I get asked a lot about how I approached the question of religion when my son was young. Did I insist that he follow my lack of belief?
No, I did not. That he has a vivid imagination but a rational and humanistic lifestance is attributable, I think, to making sure he knew how to think for himself.
One of the things we most urgently need to instill in our children is the to think critically about the world around us. Not just when it comes to religion, but when politics, ethics, and personal conflicts are in issue, having the skill to think rationally about things is crucial to a better life.
I taught my child to question everything. Lots of times, I taught him to do it by asking him questions. Yes, my son was raised by Socratic Method. We had rules, but we felt it was important for him to understand the reasoning behind the rules.
I never said no to him without giving him a reason. “Because I said so” is not a reason. “Because I don’t feel like it” is.
If he calmly and rationally rebutted me, I listened. If his argument was better than mine, I changed my position. That being said, if he was argumentative or rude, he automatically lost the argument and often got sent to his room to calm down. If only this process were observed in the political arena, we’d be in great shape!
We explored his questions and his interests together. We did science experiments in the kitchen and back yard. And because Dinosaurs Are Awesome, we kept a notebook full of dinosaur information, and added newspaper and magazine clippings to it regularly. I still have that notebook.
Bedtime stories were just as likely to be stories from history and science as they were from Narnia or Hogwarts. We told each other stories we made up, and we made up stories together.
When he was preschool and elementary school age, we bought age-appropriate books of Greek, Norse, Egyptian, Native American, and other mythology, which we read right along with the children’s Bible our son’s grandmother gave him.
He played the video game “Age of Mythology,” which taught him about the capriciousness of deities. Later he graduated to “Age of Empires,” and when he told me William Wallace was his hero, I knew for sure that these games were okay.
We played the “what if” game, to imagine how things might be different if one thing about the world was different, and we explored the best possible uses of a time machine.
We watched science, nature and history shows together. Crocodile Hunter Steve Irwin was at his pinnacle when Jack was growing up, and there was a lot of really good stuff on that show. We grieved his death. The Walking with Dinosaurs documentary series (not the new movie) was on the Discovery Channel – back when the Discovery Channel still was about science. Connections – that James Burke documentary series that combined science, history and technology in wonderful ways – was a favorite, too.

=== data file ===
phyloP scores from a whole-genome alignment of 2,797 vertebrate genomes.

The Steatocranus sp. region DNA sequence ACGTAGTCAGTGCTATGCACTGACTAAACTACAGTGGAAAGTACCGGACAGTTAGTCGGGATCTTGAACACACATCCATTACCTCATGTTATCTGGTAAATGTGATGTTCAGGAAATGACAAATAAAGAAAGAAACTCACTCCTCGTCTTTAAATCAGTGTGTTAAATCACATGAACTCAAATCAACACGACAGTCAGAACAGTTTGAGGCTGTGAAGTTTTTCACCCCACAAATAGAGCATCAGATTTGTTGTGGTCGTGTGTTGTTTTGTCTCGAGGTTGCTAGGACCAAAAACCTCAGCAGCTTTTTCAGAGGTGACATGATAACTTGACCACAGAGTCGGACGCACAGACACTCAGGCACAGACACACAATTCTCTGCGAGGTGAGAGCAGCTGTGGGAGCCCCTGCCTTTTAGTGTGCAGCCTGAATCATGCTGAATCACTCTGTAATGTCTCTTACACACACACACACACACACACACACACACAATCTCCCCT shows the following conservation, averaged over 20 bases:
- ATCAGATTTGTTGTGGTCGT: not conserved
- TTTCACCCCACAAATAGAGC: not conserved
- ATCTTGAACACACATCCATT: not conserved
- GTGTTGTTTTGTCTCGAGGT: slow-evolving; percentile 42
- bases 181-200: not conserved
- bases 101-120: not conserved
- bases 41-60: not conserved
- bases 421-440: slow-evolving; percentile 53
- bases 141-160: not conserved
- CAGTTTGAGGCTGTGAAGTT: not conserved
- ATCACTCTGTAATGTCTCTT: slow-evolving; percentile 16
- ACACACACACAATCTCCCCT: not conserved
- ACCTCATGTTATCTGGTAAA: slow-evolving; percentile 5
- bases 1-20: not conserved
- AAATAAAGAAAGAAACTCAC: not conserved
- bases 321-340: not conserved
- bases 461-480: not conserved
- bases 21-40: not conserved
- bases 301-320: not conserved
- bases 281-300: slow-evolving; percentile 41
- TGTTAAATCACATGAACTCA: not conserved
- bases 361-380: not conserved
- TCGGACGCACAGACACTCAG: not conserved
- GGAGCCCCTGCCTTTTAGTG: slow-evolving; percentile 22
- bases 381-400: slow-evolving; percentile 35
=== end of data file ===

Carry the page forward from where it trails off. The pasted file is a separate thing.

I spent time in his elementary school classrooms, and talked not just to him but to his classmates about how to tell stories, all about fossils, dinosaurs, how the legal system works, how amber is formed, and more. I even organized a field trip to the local juvenile court where his classmates and my lawyer friends put some naughty dinosaurs on trial. After the trial, we visited a real juvenile detention facility.
I took him to Sunday school. I felt like I needed to, because I wanted him to understand where his religious friends were coming from. He went to Bible School one summer, too. He was in about second grade. We only did this for about a year, because I’m atheist and it was on Sunday mornings, when civilized people lounge around the house in pajamas reading the New York Times and doing crossword puzzles. I wanted him to learn, but not be indoctrinated.
This is when I knew I had succeeded:
When he was about 11, I asked him whether I had to do the Easter Bunny schtick again that year. “What do you mean, ‘schtick’?” he asked.
“Your father never helps me and I have to stay up late and I really don’t want to,” I told him. (Yeah, I was kind of whiny about it, I admit.)
“You! What about the Easter Bunny?”
“Son, do you really think a bunny hops around the house after we go to bed hiding eggs and pooping jellybeans?”
“Well, no … but can I still have the basket? And all the candy?”
Fast forward to summer. He had lost a tooth and I forgot to put money under his pillow.
“Mom, the tooth fairy forgot last night.”
“I’m sure she was just busy and lagged behind. She’ll get to you tonight if you put it under there again.”
The next morning he reported that the tooth fairy had once again forgotten. “Just go get my purse. Get a dollar out of my wallet.”
“What? You’re the tooth fairy, too? First the Easter Bunny, now the tooth fairy – what’s next? Santa Claus?” I could tell he was annoyed, but I needed to get to work.